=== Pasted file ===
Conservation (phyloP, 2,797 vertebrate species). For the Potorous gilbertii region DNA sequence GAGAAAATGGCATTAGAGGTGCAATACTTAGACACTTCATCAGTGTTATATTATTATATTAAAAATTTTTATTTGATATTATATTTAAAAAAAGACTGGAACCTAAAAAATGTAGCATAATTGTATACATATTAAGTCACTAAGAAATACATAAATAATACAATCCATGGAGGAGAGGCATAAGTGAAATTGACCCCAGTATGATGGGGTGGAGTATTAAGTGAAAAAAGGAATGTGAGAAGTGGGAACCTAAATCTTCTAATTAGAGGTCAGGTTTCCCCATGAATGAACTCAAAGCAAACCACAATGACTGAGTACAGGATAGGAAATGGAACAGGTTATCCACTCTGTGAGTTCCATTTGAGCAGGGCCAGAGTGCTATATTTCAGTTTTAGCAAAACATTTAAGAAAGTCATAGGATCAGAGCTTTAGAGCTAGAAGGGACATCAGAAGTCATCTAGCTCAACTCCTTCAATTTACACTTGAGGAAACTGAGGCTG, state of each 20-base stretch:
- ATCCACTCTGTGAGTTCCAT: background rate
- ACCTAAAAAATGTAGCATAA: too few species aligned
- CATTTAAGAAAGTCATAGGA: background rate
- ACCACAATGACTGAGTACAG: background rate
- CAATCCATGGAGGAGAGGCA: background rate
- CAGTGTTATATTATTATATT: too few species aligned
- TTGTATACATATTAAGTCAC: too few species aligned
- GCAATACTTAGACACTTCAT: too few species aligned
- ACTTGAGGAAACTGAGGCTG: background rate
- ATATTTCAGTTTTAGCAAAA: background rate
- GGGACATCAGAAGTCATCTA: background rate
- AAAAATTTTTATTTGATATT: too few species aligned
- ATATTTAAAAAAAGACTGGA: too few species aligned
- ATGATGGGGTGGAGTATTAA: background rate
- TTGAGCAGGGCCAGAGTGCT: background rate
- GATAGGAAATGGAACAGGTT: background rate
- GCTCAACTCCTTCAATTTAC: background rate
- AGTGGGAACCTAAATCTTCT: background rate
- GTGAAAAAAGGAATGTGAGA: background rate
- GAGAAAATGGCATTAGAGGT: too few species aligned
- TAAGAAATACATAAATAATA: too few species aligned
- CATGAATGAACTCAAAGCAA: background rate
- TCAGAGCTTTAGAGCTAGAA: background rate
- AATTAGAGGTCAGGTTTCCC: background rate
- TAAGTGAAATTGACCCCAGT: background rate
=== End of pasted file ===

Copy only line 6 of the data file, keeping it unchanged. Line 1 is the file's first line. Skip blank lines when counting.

- CAATCCATGGAGGAGAGGCA: background rate